Evaluation of diffusion and dilution methods to determine the antimicrobial activity of water-soluble chitosan derivatives
Article first published online: 14 JAN 2013
© 2012 The Society for Applied Microbiology
Journal of Applied Microbiology
Volume 114, Issue 4, pages 956–963, April 2013
How to Cite
Jiang, L., Wang, F., Han, F., Prinyawiwatkul, W., No, H.K. and Ge, B. (2013), Evaluation of diffusion and dilution methods to determine the antimicrobial activity of water-soluble chitosan derivatives. Journal of Applied Microbiology, 114: 956–963. doi: 10.1111/jam.12111
- Issue published online: 18 MAR 2013
- Article first published online: 14 JAN 2013
- Accepted manuscript online: 26 DEC 2012 07:32AM EST
- Manuscript Accepted: 18 DEC 2012
- Manuscript Revised: 13 DEC 2012
- Manuscript Received: 9 OCT 2012
- agar dilution;
- antimicrobial activity;
- broth microdilution;
- disc diffusion
Chitosan has gained wide applications in the food industry and biomedical field owing to its biodegradability, biocompatibility, nontoxicity and its antimicrobial activity against a wide spectrum of micro-organisms. However, the methods used to investigate antimicrobial effects of chitosan vary considerably among studies, making comparisons difficult.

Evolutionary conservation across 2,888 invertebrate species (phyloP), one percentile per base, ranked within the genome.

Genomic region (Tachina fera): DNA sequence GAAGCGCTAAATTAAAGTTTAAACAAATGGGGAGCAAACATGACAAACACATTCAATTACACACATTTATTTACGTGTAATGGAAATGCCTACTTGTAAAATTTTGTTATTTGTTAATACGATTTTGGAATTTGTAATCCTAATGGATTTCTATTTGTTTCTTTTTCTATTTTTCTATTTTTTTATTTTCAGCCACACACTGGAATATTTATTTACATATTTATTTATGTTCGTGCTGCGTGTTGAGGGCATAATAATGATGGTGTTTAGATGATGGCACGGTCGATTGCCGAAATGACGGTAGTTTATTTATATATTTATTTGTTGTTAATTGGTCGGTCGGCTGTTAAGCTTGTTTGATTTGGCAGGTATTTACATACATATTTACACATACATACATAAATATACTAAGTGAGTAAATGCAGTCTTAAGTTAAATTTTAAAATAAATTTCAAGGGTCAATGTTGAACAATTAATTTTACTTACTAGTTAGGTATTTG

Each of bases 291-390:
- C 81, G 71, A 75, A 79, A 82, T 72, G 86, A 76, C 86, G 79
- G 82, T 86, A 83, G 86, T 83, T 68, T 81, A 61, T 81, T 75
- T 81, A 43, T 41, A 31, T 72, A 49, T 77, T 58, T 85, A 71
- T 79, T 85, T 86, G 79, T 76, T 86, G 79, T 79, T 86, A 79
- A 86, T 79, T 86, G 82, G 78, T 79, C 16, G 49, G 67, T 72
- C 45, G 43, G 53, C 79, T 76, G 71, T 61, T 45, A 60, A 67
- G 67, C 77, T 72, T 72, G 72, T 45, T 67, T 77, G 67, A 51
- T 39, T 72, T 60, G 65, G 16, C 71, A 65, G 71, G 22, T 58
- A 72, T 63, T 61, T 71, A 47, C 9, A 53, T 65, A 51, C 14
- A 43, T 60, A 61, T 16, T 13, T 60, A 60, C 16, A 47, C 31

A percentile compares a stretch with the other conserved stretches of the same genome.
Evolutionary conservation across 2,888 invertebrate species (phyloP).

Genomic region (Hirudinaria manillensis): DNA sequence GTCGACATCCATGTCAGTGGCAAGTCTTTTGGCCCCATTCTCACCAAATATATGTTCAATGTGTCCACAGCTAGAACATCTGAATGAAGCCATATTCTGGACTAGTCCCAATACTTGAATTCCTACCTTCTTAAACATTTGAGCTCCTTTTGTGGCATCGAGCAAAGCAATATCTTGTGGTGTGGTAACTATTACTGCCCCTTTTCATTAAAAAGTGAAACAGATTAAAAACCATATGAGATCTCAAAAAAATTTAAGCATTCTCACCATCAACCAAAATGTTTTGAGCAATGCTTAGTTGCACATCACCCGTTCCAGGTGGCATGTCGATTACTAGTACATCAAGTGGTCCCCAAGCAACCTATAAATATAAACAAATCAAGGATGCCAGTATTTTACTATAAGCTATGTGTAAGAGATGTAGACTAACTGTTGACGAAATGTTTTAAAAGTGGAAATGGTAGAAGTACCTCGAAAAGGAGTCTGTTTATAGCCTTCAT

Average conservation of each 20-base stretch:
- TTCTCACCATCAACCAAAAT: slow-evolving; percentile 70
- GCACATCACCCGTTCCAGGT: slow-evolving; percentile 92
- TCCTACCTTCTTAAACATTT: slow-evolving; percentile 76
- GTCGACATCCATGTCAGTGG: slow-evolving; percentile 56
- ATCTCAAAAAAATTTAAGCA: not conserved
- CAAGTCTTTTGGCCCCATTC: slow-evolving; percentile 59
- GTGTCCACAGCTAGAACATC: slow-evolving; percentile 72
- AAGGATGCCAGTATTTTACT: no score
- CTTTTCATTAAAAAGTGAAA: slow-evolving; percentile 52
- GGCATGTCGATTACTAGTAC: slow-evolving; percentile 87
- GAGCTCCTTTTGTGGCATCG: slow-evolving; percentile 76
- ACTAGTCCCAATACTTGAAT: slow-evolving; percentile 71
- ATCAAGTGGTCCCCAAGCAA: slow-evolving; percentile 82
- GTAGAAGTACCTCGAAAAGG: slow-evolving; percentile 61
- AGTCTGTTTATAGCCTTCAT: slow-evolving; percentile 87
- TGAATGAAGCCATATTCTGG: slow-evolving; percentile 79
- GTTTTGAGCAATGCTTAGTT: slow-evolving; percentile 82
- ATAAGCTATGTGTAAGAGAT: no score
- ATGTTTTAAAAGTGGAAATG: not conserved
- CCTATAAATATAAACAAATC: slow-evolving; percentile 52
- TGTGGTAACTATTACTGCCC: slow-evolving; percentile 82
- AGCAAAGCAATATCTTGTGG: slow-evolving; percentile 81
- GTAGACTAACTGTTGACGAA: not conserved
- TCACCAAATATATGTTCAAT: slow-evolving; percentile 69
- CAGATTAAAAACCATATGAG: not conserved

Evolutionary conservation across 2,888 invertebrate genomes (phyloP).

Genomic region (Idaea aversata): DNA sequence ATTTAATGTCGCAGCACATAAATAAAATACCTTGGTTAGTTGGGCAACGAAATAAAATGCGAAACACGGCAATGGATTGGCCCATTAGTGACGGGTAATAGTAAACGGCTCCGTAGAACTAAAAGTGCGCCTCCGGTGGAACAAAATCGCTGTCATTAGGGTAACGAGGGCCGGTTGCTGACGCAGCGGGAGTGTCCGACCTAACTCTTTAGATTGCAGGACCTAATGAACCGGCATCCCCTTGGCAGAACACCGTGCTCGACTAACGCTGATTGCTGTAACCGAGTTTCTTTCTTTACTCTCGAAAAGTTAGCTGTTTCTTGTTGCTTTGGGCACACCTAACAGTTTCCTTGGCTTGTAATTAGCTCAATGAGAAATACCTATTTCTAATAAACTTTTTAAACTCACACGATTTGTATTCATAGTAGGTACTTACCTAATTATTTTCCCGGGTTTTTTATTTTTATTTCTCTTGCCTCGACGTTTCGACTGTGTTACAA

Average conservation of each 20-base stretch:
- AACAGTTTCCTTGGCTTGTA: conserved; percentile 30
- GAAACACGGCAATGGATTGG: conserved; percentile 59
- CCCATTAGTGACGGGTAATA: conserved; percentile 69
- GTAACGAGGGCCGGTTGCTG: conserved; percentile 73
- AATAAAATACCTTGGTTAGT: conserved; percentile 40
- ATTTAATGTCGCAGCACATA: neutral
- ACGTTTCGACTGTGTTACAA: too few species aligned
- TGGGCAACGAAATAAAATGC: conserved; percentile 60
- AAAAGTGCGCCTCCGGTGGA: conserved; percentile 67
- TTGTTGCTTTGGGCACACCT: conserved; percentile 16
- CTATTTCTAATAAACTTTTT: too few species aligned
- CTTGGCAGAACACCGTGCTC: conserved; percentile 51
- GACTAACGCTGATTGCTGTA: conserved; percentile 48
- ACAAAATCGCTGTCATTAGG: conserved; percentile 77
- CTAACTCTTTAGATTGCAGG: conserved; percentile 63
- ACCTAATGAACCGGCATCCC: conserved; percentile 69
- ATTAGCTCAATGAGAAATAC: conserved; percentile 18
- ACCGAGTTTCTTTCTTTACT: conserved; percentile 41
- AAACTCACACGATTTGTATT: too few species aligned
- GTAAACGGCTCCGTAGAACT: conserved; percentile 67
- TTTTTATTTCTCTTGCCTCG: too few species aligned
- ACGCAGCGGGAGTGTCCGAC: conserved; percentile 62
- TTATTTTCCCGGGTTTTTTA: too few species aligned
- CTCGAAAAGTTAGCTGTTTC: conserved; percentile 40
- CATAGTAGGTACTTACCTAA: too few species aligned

Methods and Results
One diffusion (disc diffusion) and two dilution (agar dilution and broth microdilution) methods commonly used in clinical laboratories to assess microbial susceptibility/resistance to antimicrobial agents were comparatively used to determine the antimicrobial activity of two water-soluble chitosan derivatives (molecular weights of 43 and 67 kDa) against 31 representative foodborne pathogens. When tested at 1·6% for the 43-kDa chitosan and 3·2% for the 67-kDa chitosan, by disc diffusion, approximately 10- to 11-mm-diameter inhibition zones were observed for all of the bacterial groups, except for Salmonella tested for the 67-kDa chitosan where no inhibition zone was observed. By agar dilution and broth microdilution, the minimal inhibitory concentration (MIC) values varied largely dependent upon the molecular weight of chitosan, bacterial genus/species and the testing method. The agreement between MIC values obtained by the two methods was poor, with broth microdilution generally having lower MIC values than agar dilution. Regardless of the testing method, Salmonella strains were the least susceptible among Gram-negative strains for both chitosans, followed by Escherichia coli and Vibrio.
Besides chitosan's molecular weight and bacterial genus/species, the antimicrobial activity of chitosan was also influenced largely by the susceptibility testing method used.
Significance and Impact of the Study
This is the first study that comparatively evaluated these diffusion and dilution methods, particularly two quantitative methods (agar dilution and broth microdilution), to assess the antimicrobial activity of two water-soluble chitosans against a large number of foodborne pathogens. The study highlights the need for standardized methods to be used in evaluating chitosan's antimicrobial properties in future studies.